I knew Gracie needed a friend. I also knew this time I didn’t want to go through a breeder. I wanted to rescue a dog that needed a home, so I looked on petfinder.com. It’s a great site. You can type in what breed you want, what gender, what age and how far you’re willing to travel to find one.
Being allergic to dogs I have to have a hypoallergenic breed which limits things. I liked bichons and thought they were beautiful, so I found a rescue in Kansas City who had a litter of bichon puppies. I (kind of) discussed it with the hubby and he needed some convincing, but he didn’t say a flat out no — so I filled out the forms and emailed it in to see if we qualified.
A woman from the rescue called me the next day saying this litter came from a puppy mill and would be ready to go by the weekend. GREAT! Only problem was you had to commit to the dog, sight unseen. Well, what if we got up there and didn’t bond with the dog? What if she hated me? Then what? My husband would kill me if we drove 3 hours to get this dog, and we didn’t even want it.
The rescue was bringing several animals to a Petsmart that weekend to try to get them adopted and said we could pick up our pup there.
Here was my plan, we could go in and just act like we were random people, look at the dog and if we didn’t want it we would just walk back out.
Once inside, we saw the little munchkin. She was so tiny! We asked to hold her and she was so still and quiet and just snuggled up in my arms. At that point we told the woman who we were and that we wanted her.
Now bichons are usually white little fluff balls, but at the puppy mill they just had dog cages stacked on top of each other, and one dogs waste would just leak down to the cages below (sorry, not a pretty visual). So when they found all the dogs there they were literally yellow, so they had to shave them all down. So she wasn’t quite as fluffy as I expected but that was fine it would grow back.
We put her in the kennel we brought and headed back home. The whole 3 hours in the car there was not one peep from this puppy. I kept looking in the kennel to make sure she was still breathing. She was terrified.
It turns out, for the first 3 months of her life she never stepped foot outside her cage. That is the crucial time where puppies learn to bond with people and their litter mates. She did neither. So when we got her home she crawled straight under the couch. It took so much coaxing to get her to come out. If my husband came near her, back under she would go. It was really hard for him.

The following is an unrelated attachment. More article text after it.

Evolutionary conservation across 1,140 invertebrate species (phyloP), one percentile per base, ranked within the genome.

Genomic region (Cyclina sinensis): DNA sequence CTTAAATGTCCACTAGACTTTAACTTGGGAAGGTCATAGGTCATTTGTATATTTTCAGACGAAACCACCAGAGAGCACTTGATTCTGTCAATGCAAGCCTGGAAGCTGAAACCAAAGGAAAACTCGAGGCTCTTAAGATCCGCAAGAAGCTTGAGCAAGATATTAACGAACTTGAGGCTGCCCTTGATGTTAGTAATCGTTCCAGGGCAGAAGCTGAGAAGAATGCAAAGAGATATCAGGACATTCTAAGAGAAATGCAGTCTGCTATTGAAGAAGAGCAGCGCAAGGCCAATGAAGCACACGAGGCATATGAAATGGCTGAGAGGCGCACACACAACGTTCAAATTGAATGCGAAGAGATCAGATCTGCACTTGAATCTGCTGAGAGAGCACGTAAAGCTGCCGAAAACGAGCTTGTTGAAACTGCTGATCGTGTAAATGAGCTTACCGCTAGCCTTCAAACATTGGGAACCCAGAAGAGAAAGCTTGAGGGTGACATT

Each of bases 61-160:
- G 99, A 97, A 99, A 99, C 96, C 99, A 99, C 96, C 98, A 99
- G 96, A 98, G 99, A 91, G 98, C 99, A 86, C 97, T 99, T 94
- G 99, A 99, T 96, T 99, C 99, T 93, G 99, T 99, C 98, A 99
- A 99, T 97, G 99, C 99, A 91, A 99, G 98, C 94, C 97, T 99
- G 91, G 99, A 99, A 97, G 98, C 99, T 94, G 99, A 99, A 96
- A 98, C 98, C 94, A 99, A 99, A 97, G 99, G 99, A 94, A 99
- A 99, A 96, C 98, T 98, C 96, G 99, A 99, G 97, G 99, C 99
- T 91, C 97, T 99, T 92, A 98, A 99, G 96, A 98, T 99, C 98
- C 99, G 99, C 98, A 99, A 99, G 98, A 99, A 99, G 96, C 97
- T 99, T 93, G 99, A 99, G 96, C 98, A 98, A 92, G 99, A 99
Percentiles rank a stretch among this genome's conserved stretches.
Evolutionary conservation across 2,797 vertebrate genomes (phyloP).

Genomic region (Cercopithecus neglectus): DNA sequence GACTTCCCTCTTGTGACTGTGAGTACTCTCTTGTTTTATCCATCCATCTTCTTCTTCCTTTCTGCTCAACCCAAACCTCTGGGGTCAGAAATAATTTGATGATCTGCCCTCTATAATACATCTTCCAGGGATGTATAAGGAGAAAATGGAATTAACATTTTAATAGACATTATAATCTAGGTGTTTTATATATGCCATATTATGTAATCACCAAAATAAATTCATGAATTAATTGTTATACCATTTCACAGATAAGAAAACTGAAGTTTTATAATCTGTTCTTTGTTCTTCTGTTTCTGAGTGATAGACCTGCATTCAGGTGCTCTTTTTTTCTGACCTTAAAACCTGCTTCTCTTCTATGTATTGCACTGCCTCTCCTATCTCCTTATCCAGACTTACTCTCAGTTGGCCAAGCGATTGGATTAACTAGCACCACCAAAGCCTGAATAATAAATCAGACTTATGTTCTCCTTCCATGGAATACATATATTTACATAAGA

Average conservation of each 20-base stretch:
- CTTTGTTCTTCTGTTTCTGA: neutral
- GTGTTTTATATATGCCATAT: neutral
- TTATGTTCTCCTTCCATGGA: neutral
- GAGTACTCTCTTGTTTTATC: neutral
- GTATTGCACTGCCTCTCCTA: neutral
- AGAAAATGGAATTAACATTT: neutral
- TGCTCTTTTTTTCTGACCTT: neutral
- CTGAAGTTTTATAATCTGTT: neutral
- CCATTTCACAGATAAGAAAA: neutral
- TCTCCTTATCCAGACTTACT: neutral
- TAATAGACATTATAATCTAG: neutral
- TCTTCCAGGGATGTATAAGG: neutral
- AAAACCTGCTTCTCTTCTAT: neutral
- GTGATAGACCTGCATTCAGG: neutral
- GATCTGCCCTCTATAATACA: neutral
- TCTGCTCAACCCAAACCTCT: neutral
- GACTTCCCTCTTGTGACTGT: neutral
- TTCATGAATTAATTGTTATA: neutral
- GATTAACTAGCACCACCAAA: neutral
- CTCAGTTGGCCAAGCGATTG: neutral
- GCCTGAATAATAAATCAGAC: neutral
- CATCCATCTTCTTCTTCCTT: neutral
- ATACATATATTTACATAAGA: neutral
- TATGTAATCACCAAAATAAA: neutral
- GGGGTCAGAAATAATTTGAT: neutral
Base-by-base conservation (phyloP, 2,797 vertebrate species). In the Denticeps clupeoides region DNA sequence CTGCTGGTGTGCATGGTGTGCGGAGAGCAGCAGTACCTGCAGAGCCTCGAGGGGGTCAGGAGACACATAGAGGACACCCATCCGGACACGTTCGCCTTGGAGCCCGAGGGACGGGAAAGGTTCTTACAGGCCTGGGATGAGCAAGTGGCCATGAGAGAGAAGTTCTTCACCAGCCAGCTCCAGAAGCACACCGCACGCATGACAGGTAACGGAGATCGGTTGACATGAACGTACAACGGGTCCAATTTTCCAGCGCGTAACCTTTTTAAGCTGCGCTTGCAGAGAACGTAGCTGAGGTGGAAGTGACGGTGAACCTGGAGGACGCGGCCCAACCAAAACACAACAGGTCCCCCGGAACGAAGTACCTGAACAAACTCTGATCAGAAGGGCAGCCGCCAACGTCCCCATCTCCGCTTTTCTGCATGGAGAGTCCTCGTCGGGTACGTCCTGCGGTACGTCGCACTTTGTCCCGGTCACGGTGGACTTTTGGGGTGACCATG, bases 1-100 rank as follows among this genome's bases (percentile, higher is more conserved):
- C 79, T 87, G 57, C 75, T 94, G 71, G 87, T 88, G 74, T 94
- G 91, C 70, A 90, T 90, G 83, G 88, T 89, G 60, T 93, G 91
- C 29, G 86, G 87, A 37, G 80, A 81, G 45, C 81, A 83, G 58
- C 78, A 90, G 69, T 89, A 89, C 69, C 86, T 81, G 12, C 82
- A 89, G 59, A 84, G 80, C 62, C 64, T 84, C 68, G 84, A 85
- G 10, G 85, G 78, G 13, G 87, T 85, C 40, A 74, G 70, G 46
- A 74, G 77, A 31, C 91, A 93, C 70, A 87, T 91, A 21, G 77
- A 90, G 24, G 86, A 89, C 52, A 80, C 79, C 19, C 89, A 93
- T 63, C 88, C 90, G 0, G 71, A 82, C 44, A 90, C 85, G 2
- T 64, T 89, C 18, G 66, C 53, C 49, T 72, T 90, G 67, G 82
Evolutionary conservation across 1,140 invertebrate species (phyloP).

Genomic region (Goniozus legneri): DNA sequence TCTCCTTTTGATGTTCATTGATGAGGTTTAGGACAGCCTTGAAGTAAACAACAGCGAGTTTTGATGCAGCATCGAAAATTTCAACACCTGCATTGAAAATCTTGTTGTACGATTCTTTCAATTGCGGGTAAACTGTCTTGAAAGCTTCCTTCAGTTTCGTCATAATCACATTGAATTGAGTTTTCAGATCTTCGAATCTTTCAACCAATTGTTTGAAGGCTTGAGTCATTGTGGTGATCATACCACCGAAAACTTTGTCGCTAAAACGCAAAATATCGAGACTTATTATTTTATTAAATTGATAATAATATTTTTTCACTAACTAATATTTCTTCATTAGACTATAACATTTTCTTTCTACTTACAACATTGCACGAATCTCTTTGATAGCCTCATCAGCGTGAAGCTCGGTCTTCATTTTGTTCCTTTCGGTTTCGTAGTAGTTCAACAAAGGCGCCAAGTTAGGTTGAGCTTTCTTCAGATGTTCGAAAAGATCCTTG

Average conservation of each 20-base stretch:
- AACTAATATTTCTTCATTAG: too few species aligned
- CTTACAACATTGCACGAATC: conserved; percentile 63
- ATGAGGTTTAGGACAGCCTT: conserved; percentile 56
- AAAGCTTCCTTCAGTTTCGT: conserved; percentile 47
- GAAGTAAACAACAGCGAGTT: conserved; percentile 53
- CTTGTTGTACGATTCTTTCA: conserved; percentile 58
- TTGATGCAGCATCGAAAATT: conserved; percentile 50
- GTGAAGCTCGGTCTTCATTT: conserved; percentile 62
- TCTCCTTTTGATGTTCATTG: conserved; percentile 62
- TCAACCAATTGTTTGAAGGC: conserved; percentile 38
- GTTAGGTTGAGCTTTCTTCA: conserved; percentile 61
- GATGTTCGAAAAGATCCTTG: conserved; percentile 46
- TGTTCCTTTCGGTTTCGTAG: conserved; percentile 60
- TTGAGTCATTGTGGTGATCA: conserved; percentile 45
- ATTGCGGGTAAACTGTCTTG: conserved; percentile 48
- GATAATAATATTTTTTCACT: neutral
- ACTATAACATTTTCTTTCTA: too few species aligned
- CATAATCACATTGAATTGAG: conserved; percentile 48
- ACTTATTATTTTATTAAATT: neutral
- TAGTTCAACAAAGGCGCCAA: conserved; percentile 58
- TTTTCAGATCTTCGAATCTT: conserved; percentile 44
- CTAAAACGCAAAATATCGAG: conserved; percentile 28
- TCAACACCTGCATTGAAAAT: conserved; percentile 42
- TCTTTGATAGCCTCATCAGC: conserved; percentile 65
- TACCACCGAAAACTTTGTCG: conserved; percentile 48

Once they had rescued Lulu (which is her name) from the mill they put her right in a foster home. The only problem was that the foster home had 4 small children that were constantly chasing her and pulling on her. So going from zero interaction with people, to the other extreme, she sort of had a nervous breakdown.
We have had Lulu for 5 years now. It took 2 years before she would come on her own and sit in my husband’s lap. Even now if we move too quickly around her, she will dive for cover. If anyone other than my mom comes to visit, she will race back under the couch.
It makes me sad that her terrible beginning in life will affect her forever. I think for the most part she is a very happy dog. She loves us, and she follows Gracie everywhere.
Gracie is definitely the Alpha and Lulu is fine with that. I can’t imagine what her life would be like if she was adopted my anyone but us. Not everyone would be as patient and understanding with her as we are. I guess that’s why God brought us together. She has enriched our lives and we couldn’t imagine life without her.
Speaking of family, this green dresser almost became part of mine.
I really fell in love with this one. I got it off craigslist for $25! It’s from around 1910-1920.
Now it looked pretty horrible when we picked it up. It was also very heavy. But it has great lines. The top two drawers stick out further than the bottom two (intentionally). It had fantastic hardware on the bottom two drawers, but the knobs on top were missing. I found 4 different, really cool, vintage knobs that give it character.
I used Sherwin Williams paint in Paradise as the base for my chalk paint, distressed it, glazed it with brown glaze and waxed it.
It has been sitting in my dining room for a few weeks, I’m having a hard time parting with it. If I had a speck of green anywhere in my house this baby would be mine.
You know the saying “if it’s too good to be true it probably is”? On this project I learned this the hard way.